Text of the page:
United States District Court, N.D. Illinois, Eastern Division
MEMORANDUM OPINION AND ORDER
GARY FEINERMAN, District Judge.
Nancy Singer believes that the fire that destroyed her suburban Chicago home in April 2013 was caused by a Sunbeam brand humidifier that she purchased more than three years earlier, in February 2010, from a Bed Bath and Beyond store in Wilmette, Illinois. In January 2015, Singer brought this suit in the Circuit Court of Cook County, Illinois, asserting multiple state law claims against Sunbeam and several Bed Bath and Beyond-related entities. Doc. 1-2. After two defendants removed the suit to federal court, Doc. 1, Singer moved to remand, arguing lack of diversity, Doc. 14. The court denied the motion, finding in an oral ruling that the non-diverse defendants had been fraudulently joined and dismissing them. Doc. 30.
Now before the court is the remaining defendants' motion under Federal Rule of Civil Procedure 12(b)(6) to dismiss four of the amended complaint's six counts. Docs. 8, 44. The motion is granted in part and denied in part.
On a Rule 12(b)(6) motion to dismiss, the court must accept the amended complaint's well-pleaded factual allegations, with all reasonable inferences drawn in Singer's favor, but not its legal conclusions. See Smoke Shop, LLC v. United States, 761 F.3d 779, 785 (7th Cir. 2014). The court must also consider "documents attached to the complaint, documents that are critical to the complaint and referred to in it, and information that is subject to proper judicial notice, " along with additional facts set forth in Singer's brief opposing dismissal, so long as those additional facts "are consistent with the pleadings." Phillips v. Prudential Ins. Co. of Am., 714 F.3d 1017, 1020 (7th Cir. 2013) (internal quotation marks omitted). The facts are set forth as favorably to Singer as those materials permit. See Meade v. Moraine Valley Cmty. Coll., 770 F.3d 680, 682 (7th Cir. 2014).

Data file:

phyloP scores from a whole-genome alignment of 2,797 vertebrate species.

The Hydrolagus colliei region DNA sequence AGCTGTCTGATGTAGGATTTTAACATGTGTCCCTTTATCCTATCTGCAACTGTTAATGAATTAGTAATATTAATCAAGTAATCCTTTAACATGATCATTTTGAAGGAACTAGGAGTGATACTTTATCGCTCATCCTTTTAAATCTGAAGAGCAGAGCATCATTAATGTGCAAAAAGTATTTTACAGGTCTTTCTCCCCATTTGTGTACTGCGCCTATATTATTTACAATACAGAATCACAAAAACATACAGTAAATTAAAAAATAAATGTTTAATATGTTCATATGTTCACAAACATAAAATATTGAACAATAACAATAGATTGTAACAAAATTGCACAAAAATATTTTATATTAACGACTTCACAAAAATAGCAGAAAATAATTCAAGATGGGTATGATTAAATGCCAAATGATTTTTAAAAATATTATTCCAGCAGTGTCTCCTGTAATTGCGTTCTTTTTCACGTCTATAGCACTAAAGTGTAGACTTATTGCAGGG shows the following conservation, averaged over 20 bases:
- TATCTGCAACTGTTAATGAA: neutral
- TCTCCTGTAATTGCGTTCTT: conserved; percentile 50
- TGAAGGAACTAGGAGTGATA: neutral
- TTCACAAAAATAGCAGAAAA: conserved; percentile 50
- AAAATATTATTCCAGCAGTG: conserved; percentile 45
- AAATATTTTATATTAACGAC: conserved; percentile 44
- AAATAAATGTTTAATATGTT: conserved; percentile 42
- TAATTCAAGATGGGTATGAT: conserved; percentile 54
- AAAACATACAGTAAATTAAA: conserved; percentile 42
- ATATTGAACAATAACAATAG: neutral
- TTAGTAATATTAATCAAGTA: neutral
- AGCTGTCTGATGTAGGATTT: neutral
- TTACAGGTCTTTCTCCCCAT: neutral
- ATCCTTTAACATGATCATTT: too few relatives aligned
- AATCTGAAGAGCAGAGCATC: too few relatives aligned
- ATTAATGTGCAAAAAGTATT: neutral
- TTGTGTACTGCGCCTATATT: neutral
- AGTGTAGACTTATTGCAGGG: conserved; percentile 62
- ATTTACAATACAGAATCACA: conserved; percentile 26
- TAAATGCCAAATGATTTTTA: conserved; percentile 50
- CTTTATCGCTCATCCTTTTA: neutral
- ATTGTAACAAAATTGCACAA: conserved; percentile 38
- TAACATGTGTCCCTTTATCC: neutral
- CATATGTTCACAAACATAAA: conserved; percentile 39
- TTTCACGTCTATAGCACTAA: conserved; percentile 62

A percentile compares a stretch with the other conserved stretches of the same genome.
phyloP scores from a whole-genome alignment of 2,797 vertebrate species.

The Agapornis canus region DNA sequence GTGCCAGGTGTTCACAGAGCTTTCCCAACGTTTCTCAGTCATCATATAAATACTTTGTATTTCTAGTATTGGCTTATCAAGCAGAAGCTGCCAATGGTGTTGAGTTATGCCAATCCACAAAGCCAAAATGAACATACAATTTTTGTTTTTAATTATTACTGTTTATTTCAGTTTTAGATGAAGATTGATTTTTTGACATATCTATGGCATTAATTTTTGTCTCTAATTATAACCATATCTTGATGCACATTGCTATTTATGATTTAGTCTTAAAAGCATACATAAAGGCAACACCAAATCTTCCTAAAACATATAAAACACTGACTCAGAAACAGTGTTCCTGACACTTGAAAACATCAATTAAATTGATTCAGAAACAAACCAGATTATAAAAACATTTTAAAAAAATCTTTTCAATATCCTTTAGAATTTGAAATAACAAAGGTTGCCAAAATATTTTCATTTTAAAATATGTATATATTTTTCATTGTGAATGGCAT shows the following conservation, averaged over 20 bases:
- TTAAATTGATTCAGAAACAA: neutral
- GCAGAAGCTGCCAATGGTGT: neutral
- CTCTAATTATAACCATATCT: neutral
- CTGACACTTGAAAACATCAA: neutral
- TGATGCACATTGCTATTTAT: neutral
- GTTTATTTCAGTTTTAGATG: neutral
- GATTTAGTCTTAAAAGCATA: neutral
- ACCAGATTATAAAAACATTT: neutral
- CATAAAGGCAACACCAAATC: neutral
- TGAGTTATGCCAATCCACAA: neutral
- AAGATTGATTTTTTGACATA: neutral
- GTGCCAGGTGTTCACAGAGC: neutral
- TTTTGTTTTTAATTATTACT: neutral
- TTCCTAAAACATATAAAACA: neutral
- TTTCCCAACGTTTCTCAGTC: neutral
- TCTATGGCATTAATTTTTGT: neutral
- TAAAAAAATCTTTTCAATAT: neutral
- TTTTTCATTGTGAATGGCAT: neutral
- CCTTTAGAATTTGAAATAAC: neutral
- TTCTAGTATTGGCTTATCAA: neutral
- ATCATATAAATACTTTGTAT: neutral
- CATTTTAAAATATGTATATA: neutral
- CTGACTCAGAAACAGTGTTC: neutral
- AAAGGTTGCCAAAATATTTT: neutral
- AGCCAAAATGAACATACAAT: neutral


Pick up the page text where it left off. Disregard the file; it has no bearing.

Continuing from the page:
Sunbeam designed, manufactured, and distributed the humidifier that Singer purchased from Bed Bath and Beyond on February 6, 2010. Doc. 26 at p. 2, ¶ 3. On April 8, 2013, Singer's house caught fire; while being used in a reasonably foreseeable manner for its intended purpose, the humidifier ignited and caused the fire, leading to personal and pecuniary damage. Id. at p. 3, ¶¶ 7, 11. Singer claims the humidifier was defective and unreasonably dangerous in several respects, including that: it lacked an accessible emergency stop button and an automatic power shutdown feature that would activate when the humidifier overheated; it did not audibly warn of overheating; it had inadequate warnings and instructions for use; it could not withstand reasonably foreseeable use; the power switch was defective and unreasonably dangerous; and its internal components were defective and permitted arcing. Id. at p. 3, ¶ 9.
The complaint asserts claims for strict liability and negligence (Counts I and II), negligent infliction of mental distress (Count III), breach of express warranty (Count IV), breach of implied warranty (Count V), and res ipsa loquitur (Count VI). Defendants have moved to dismiss all but the strict liability and negligence claims. Doc. 8. The parties agree that Illinois law governs, so that is the law that the court will apply. See McFarland v. Gen. Am. Life Ins. Co., 149 F.3d 583, 586 (7th Cir. 1998).